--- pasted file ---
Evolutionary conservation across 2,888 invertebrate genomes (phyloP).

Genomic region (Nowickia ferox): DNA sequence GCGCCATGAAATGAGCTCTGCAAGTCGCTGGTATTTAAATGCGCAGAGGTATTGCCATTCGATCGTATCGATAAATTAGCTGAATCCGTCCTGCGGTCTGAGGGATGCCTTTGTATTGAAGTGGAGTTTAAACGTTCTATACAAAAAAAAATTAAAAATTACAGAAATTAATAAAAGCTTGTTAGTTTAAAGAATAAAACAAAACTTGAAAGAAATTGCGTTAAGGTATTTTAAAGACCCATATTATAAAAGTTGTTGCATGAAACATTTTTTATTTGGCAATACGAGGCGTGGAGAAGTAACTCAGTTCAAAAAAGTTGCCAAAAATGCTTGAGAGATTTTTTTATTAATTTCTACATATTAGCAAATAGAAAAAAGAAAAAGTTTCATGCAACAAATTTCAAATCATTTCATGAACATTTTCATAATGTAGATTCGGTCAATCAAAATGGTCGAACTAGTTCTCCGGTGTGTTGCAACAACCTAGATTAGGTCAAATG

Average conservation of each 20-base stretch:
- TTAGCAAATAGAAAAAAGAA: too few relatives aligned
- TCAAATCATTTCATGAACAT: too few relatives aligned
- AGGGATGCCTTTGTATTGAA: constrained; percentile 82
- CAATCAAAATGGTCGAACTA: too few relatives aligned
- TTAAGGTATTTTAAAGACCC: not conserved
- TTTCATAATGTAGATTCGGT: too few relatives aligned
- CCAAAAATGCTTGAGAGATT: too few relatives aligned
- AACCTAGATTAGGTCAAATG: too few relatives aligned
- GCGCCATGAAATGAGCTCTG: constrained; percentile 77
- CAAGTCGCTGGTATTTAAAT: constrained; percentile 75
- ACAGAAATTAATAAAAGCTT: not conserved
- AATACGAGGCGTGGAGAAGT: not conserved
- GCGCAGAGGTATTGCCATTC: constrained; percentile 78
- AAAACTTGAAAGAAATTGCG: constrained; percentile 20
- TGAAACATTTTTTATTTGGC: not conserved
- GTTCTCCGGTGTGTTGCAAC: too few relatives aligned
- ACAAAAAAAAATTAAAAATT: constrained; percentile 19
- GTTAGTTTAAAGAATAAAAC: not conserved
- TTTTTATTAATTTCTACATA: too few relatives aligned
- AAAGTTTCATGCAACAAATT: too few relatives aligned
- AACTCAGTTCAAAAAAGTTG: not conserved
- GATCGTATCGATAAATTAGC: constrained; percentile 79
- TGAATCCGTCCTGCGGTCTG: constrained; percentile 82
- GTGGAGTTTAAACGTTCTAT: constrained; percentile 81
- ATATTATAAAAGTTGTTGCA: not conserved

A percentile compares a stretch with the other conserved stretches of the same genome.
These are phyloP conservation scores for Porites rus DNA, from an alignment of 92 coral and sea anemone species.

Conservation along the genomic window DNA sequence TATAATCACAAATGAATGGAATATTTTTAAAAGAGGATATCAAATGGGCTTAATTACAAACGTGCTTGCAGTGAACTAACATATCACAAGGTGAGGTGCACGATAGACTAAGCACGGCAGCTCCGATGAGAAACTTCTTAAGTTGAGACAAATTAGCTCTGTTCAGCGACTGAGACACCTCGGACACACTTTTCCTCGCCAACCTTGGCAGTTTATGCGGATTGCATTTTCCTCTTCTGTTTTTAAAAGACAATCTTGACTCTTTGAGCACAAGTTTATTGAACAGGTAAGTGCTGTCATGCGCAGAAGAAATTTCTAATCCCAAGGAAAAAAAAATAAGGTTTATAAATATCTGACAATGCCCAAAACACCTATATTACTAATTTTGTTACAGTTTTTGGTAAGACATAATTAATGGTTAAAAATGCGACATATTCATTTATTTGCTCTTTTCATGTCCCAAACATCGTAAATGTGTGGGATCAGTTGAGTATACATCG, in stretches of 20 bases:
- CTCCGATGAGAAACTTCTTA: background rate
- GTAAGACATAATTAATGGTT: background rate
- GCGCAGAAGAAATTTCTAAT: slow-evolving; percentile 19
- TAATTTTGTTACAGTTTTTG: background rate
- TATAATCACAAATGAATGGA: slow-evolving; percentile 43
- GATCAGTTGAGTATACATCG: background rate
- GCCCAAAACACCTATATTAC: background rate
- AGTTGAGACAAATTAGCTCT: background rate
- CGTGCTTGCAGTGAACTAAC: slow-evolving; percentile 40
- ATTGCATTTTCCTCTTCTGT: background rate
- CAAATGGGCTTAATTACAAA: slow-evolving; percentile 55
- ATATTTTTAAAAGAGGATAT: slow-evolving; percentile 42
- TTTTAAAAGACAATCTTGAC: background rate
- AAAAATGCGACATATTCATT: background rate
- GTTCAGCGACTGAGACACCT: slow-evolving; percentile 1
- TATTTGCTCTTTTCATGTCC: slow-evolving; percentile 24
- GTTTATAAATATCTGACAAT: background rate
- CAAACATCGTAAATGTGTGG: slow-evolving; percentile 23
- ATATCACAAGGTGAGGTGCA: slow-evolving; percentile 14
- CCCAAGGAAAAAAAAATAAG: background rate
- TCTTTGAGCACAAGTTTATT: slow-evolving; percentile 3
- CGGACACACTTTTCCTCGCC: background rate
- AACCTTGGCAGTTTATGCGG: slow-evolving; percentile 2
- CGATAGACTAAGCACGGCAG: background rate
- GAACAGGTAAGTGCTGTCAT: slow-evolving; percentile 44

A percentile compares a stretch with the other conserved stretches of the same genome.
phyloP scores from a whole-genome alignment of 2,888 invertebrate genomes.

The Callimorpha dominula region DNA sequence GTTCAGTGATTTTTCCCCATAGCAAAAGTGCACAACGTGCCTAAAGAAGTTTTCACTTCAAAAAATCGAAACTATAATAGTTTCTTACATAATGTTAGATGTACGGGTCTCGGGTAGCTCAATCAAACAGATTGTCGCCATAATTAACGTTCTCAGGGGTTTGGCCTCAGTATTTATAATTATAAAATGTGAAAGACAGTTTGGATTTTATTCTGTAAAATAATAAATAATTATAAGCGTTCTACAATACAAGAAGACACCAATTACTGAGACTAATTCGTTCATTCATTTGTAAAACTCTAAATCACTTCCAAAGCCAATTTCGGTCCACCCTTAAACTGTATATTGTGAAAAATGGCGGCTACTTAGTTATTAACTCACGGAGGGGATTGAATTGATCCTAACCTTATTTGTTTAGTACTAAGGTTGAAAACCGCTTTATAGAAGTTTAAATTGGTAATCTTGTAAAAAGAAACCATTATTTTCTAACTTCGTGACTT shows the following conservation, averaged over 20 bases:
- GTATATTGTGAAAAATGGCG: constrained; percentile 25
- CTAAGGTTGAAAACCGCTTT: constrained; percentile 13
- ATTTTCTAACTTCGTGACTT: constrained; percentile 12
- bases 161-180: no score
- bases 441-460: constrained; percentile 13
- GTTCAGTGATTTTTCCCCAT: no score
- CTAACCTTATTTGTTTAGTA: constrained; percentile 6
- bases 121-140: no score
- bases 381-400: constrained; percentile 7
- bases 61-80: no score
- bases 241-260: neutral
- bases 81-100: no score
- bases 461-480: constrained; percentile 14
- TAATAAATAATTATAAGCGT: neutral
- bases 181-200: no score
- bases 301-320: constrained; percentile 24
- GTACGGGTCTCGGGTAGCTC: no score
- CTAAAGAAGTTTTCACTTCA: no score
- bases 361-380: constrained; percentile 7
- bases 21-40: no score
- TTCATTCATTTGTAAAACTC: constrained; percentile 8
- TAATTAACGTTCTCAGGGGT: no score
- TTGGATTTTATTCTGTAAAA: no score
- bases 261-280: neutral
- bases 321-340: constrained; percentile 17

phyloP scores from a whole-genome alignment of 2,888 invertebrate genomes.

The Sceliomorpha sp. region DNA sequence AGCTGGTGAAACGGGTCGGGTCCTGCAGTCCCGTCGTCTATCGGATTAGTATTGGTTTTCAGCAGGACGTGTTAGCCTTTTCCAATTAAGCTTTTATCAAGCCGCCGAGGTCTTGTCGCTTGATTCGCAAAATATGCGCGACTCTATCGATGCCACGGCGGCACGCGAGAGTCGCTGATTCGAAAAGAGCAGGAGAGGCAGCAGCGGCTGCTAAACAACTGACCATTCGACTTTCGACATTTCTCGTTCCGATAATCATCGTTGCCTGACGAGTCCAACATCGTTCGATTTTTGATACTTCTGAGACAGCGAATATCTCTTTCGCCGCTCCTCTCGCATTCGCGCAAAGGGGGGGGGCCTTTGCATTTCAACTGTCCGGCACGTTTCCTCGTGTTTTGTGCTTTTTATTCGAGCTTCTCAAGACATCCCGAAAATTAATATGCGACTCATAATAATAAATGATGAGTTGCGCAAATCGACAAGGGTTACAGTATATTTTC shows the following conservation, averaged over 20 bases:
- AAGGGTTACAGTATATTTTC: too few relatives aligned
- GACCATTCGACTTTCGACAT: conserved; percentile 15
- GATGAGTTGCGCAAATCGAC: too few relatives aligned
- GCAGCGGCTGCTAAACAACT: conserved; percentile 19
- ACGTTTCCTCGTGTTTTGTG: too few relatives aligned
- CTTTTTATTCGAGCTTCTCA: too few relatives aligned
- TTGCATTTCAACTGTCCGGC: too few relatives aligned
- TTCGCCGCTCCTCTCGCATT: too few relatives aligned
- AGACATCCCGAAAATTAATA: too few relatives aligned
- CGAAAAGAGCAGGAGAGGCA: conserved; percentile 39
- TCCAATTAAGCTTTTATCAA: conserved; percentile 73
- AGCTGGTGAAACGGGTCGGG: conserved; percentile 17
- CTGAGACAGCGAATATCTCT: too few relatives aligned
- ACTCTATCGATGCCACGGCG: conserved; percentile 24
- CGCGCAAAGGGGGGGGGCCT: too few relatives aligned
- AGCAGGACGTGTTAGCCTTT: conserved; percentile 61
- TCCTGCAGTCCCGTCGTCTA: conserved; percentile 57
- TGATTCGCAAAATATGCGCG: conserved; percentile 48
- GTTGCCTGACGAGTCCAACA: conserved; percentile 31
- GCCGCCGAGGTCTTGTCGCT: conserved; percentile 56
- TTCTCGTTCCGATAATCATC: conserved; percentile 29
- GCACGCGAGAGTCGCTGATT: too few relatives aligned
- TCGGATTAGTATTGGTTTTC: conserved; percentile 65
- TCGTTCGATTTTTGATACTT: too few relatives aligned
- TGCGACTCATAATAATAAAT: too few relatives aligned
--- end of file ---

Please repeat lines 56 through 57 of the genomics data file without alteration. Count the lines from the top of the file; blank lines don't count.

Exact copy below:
- GAACAGGTAAGTGCTGTCAT: slow-evolving; percentile 44

A percentile compares a stretch with the other conserved stretches of the same genome.